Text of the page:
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Hulu's Only Murders in the Building is a Playful True-Crime Romp

The good news about Hulu’s “Only Murders in the Building” is that it’s just about as funny and charming as one would expect from a murder mystery involving Steve Martin, Martin Short, and an inspired addition to the duo’s renowned comic chemistry, Selena Gomez. And there’s little bad news, really, because the show has figured out its own brand of goofy and surprising, as it throws the three characters into a spiraling investigation without a great deal of danger. The suspicious death of someone in their building is a dream come true for them, and that's a morbid, giddy joke in itself. 

The name of the deceased in this case is Tim Kono, a young resident of a massive New York City apartment building known as the Arconia. The cops decide that it’s a suicide, a gunshot wound to the head. But the nosy neighbors who love true-crime podcasts and sneak around the police tape for their own morbid curiosity, see the body and deduce that it’s a murder. Looking to get their own piece of podcast glory, struggling actor Charles (Martin), bankrupt Broadway director Oliver (Short) and a mysterious tenant named Mabel (Gomez) create their own show and investigation. Meanwhile, Mabel withholds knowledge about knowing Tim Kono, while living in a renovated apartment—one of many numerous details that the playful writing of the series raises as a cliffhanger and then answers shortly after. 

Martin, Short, and Gomez are great fun to watch in this world, whether their characters are nursing private wounds or they’re embarking on this investigation that has a million clues. Martin and Short in particular lean into the eccentric dopiness of their characters, like with Charles and his sad but very funny past fame as an actor, or with Oliver and his status as a self-proclaimed visionary, who keeps asking people for money whether it’s his son or a chicken wrap sandwich sponsor (Nathan Lane, who eventually carves his own type of darkness in the story). Gomez’s Mabel is comparably more straight-faced, as if she walks into a room and knows she has to intentionally balance out the goofy energy from Oliver and Charles.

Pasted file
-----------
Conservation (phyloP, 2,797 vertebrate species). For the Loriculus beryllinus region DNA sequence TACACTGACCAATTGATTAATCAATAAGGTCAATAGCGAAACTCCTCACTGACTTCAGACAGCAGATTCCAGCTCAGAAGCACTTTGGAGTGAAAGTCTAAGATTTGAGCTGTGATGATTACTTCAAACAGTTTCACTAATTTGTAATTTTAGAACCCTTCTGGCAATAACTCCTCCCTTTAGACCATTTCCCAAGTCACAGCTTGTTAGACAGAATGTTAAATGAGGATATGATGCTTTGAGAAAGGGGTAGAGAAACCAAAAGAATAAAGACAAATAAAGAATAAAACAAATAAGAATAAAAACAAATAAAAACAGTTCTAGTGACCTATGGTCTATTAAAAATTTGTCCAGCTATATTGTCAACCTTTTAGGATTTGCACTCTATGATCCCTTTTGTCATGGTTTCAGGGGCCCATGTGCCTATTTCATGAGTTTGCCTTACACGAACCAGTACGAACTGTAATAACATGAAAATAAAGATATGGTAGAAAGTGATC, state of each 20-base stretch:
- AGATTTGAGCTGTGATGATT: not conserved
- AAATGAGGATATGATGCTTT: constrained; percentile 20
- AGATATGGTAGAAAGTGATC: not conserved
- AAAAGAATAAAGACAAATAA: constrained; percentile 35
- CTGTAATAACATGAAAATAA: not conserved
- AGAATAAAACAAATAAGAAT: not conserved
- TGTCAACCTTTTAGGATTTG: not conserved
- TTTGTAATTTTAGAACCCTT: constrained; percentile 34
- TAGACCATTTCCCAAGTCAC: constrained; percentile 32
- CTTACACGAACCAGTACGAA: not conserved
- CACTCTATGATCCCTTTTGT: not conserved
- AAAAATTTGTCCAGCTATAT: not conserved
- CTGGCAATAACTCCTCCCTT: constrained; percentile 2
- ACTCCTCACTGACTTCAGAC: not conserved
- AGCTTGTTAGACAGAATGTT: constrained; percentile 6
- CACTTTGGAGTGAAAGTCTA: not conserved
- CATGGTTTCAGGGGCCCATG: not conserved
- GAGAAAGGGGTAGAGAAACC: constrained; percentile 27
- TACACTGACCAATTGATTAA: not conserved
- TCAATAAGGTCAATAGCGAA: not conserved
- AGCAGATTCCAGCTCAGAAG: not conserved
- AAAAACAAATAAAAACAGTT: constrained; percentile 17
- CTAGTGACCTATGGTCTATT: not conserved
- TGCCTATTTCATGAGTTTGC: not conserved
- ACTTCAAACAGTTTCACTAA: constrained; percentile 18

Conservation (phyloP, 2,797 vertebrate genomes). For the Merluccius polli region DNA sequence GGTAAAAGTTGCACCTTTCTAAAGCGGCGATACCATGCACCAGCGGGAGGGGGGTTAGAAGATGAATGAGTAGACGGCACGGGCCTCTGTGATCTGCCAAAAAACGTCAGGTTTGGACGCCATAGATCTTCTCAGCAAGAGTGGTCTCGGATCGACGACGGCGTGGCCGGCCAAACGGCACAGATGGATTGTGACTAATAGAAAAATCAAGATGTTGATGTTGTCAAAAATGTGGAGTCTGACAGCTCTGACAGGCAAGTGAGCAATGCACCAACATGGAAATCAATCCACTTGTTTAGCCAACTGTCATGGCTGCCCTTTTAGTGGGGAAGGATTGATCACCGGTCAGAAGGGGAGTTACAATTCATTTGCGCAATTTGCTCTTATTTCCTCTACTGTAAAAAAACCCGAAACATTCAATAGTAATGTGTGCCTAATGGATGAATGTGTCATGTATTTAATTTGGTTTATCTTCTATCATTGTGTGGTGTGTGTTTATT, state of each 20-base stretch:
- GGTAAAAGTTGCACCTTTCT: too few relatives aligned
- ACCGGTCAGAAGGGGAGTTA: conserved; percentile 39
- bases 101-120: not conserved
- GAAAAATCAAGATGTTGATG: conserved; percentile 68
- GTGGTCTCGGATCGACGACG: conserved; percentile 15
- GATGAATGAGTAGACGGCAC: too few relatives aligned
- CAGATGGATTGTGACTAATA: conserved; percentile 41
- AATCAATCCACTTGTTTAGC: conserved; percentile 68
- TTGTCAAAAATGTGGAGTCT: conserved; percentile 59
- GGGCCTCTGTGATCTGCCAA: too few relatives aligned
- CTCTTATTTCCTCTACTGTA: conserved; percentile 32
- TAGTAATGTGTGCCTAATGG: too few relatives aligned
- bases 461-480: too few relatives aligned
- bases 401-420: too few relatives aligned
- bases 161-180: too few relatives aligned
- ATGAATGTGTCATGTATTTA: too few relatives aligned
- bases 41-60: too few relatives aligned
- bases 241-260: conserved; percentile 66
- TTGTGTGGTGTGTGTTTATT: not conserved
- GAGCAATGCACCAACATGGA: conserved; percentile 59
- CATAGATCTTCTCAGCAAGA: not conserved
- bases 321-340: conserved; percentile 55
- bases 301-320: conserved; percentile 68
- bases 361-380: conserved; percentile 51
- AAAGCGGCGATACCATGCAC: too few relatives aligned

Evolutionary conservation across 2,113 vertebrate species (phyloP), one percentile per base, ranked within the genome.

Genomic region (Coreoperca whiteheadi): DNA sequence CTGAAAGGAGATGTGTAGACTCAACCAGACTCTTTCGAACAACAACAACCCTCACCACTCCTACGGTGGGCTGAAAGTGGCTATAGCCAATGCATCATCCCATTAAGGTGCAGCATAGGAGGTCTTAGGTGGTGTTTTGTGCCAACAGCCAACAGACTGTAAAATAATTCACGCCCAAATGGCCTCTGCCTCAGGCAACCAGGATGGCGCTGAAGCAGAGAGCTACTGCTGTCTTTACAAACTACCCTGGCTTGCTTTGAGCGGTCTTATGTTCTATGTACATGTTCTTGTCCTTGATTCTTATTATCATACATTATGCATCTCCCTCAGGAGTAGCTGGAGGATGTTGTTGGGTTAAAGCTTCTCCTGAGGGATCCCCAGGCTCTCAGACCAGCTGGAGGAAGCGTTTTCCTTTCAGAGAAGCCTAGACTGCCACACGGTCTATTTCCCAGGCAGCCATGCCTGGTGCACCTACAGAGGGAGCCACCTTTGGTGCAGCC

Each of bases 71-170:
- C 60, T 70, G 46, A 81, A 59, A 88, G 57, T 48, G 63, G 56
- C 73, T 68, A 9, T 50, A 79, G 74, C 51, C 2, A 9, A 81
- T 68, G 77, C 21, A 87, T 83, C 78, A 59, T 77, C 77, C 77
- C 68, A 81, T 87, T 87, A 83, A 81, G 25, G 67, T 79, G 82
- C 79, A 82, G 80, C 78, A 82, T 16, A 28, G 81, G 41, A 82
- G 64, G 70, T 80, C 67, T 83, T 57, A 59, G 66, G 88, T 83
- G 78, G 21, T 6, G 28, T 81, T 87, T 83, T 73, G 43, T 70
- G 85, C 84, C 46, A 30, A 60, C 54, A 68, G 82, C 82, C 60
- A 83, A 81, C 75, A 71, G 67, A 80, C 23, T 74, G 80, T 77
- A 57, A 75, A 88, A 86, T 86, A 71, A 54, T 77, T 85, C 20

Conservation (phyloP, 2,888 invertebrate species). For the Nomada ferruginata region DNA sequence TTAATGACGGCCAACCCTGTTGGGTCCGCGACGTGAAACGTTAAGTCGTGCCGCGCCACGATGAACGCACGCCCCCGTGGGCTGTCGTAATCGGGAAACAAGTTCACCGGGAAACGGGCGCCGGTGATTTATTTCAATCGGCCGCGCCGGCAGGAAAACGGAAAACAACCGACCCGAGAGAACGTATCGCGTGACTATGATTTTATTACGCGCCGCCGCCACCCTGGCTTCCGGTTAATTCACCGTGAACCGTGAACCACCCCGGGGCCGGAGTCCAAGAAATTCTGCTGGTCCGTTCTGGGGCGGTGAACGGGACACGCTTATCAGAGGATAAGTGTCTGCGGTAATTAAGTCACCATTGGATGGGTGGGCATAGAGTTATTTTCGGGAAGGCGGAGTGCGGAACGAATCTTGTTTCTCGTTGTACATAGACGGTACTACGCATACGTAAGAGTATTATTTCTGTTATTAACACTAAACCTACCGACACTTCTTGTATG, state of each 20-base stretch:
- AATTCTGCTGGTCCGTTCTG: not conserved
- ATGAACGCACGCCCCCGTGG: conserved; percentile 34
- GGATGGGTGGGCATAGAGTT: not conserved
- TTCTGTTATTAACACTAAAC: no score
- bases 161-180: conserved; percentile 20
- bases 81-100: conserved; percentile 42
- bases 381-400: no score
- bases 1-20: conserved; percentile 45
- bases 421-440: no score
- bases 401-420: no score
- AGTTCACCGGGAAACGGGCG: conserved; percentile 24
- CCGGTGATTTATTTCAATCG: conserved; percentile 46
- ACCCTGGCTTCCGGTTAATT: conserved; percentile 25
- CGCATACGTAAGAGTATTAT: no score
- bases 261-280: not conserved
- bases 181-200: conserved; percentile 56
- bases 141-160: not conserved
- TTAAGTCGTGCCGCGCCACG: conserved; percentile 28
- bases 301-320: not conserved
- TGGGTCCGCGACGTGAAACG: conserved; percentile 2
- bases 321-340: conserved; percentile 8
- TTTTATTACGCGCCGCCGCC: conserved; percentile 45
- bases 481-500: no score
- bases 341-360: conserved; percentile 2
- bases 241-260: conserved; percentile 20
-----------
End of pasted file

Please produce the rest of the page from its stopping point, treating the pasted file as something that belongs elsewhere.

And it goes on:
Martin co-created the show with John Hoffman, and while it expands with other writers and a handful of directors, there’s a charm in the dialogue that feels to be like it comes straight from Martin’s dry short stories. Take how the show gets its title: someone says that a second murder happened in the park, and they could include it in the podcast. But a different person shuts it down, saying “No, we need to focus. Only murders in the building.” It’s such a bizarre set-up and punchline, but meaningful to these characters and their silliness while trying to make podcast gold. That type of humor pops up throughout the series, also in the many ways that it somehow finds fresh ways to make funny generation gap jokes. The self-amusement of this show is rich, and infectious. The melancholy is perceptible too, as the show's sensitive writing gets you to feel for everyone's loneliness while rooting for their morbid hobby. 

“Only Murders in the Building” has a great deal of fun with its unique true-crime angle and its expanding list of potential suspects, and it doesn’t worry about plotting so much as goofy character development. A very charming Amy Ryan enters the mix initially, for example, to make some bassoon puns. The mystery itself about who killed Tim Kono is more of an illusion of momentum, but there are just enough small twists, and personal mysteries related to secrets our three leads have withheld, that the story maintains its easy going air without being too loose. It’s a pretty smart series too, smart enough to address in episode eight about the lack of stakes in earlier episodes that at least boasted a great, bizarre cameo. 

Every episode begins with a new voice, whether or not the character play a big role in the story. It’s a striking narrative approach that expands the character roster, including cop who initially investigated the case (Da’Vine Joy Randolph), the podcaster who inspires them, or a certain outsider played by Jaboukie Young-White. The expanding of the character roster can sometimes work against it—as if it loses some edge by throwing out so many possibilities—but it does inspire a meaningful and unexpected seventh episode that takes place entirely from one character’s perspective, and has the writing building clever parts of the plot around it. 

There’s a free-spirited mindset to the show that keeps it amusing, especially in how it fills in the backstories of its main characters. Oliver has very telling flights of fancy where he imagines his investigation of the apartment building killer as Broadway audition process, in which he’s the power-tripping director. For good measure, there’s a charming music-driven scene that features a concertina and bassoon player flirting, played for sweet, easygoing romantic effect that one could only get away with the carte blanche of a TV series. It's not a coincidence that the series doesn't play too literally about whenever Charles, Oliver, and Mabel release a new podcast episode, so much as just let it all unfold whenever it does. “Only Murders in the Building” can be filled with a whole lot of atmosphere, and that proves to be a mighty welcoming part about it. 

Eight episodes screened for review. "Only Murders in the Building" premieres on Hulu on August 31, with a new episode premiering each week. 

Nick Allen

Nick Allen is an Assistant Editor at RogerEbert.com and a member of the Chicago Film Critics Association.

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